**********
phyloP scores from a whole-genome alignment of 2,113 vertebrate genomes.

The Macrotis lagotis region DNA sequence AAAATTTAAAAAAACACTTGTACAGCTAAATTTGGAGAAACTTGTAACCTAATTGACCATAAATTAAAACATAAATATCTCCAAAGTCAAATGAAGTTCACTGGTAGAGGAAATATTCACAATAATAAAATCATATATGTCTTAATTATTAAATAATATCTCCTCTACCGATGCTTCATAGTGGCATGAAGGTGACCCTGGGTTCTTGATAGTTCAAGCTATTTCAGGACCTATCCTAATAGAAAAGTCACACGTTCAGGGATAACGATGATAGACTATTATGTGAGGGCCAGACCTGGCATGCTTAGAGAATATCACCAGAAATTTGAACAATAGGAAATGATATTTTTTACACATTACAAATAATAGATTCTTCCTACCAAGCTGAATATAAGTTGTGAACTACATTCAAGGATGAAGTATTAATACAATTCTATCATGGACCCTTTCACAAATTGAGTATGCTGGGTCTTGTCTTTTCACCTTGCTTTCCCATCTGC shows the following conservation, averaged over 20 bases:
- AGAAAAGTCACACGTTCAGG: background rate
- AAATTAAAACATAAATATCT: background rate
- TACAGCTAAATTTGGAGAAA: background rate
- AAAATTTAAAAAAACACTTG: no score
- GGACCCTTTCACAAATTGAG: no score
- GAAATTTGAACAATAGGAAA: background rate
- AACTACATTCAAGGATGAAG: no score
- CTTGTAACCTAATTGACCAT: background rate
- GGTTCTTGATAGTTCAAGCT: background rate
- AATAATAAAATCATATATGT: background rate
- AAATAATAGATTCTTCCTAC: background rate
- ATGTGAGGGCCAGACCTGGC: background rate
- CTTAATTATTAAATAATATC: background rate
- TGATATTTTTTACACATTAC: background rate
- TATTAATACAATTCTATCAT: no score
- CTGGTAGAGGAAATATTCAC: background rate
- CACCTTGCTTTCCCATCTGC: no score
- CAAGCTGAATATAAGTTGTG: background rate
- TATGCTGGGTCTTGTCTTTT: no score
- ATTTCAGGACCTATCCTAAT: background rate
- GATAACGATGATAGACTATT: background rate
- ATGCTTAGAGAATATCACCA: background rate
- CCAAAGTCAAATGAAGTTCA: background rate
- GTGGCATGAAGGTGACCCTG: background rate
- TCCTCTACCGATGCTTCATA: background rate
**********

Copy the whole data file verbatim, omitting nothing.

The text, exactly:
phyloP scores from a whole-genome alignment of 2,113 vertebrate genomes.

The Macrotis lagotis region DNA sequence AAAATTTAAAAAAACACTTGTACAGCTAAATTTGGAGAAACTTGTAACCTAATTGACCATAAATTAAAACATAAATATCTCCAAAGTCAAATGAAGTTCACTGGTAGAGGAAATATTCACAATAATAAAATCATATATGTCTTAATTATTAAATAATATCTCCTCTACCGATGCTTCATAGTGGCATGAAGGTGACCCTGGGTTCTTGATAGTTCAAGCTATTTCAGGACCTATCCTAATAGAAAAGTCACACGTTCAGGGATAACGATGATAGACTATTATGTGAGGGCCAGACCTGGCATGCTTAGAGAATATCACCAGAAATTTGAACAATAGGAAATGATATTTTTTACACATTACAAATAATAGATTCTTCCTACCAAGCTGAATATAAGTTGTGAACTACATTCAAGGATGAAGTATTAATACAATTCTATCATGGACCCTTTCACAAATTGAGTATGCTGGGTCTTGTCTTTTCACCTTGCTTTCCCATCTGC shows the following conservation, averaged over 20 bases:
- AGAAAAGTCACACGTTCAGG: background rate
- AAATTAAAACATAAATATCT: background rate
- TACAGCTAAATTTGGAGAAA: background rate
- AAAATTTAAAAAAACACTTG: no score
- GGACCCTTTCACAAATTGAG: no score
- GAAATTTGAACAATAGGAAA: background rate
- AACTACATTCAAGGATGAAG: no score
- CTTGTAACCTAATTGACCAT: background rate
- GGTTCTTGATAGTTCAAGCT: background rate
- AATAATAAAATCATATATGT: background rate
- AAATAATAGATTCTTCCTAC: background rate
- ATGTGAGGGCCAGACCTGGC: background rate
- CTTAATTATTAAATAATATC: background rate
- TGATATTTTTTACACATTAC: background rate
- TATTAATACAATTCTATCAT: no score
- CTGGTAGAGGAAATATTCAC: background rate
- CACCTTGCTTTCCCATCTGC: no score
- CAAGCTGAATATAAGTTGTG: background rate
- TATGCTGGGTCTTGTCTTTT: no score
- ATTTCAGGACCTATCCTAAT: background rate
- GATAACGATGATAGACTATT: background rate
- ATGCTTAGAGAATATCACCA: background rate
- CCAAAGTCAAATGAAGTTCA: background rate
- GTGGCATGAAGGTGACCCTG: background rate
- TCCTCTACCGATGCTTCATA: background rate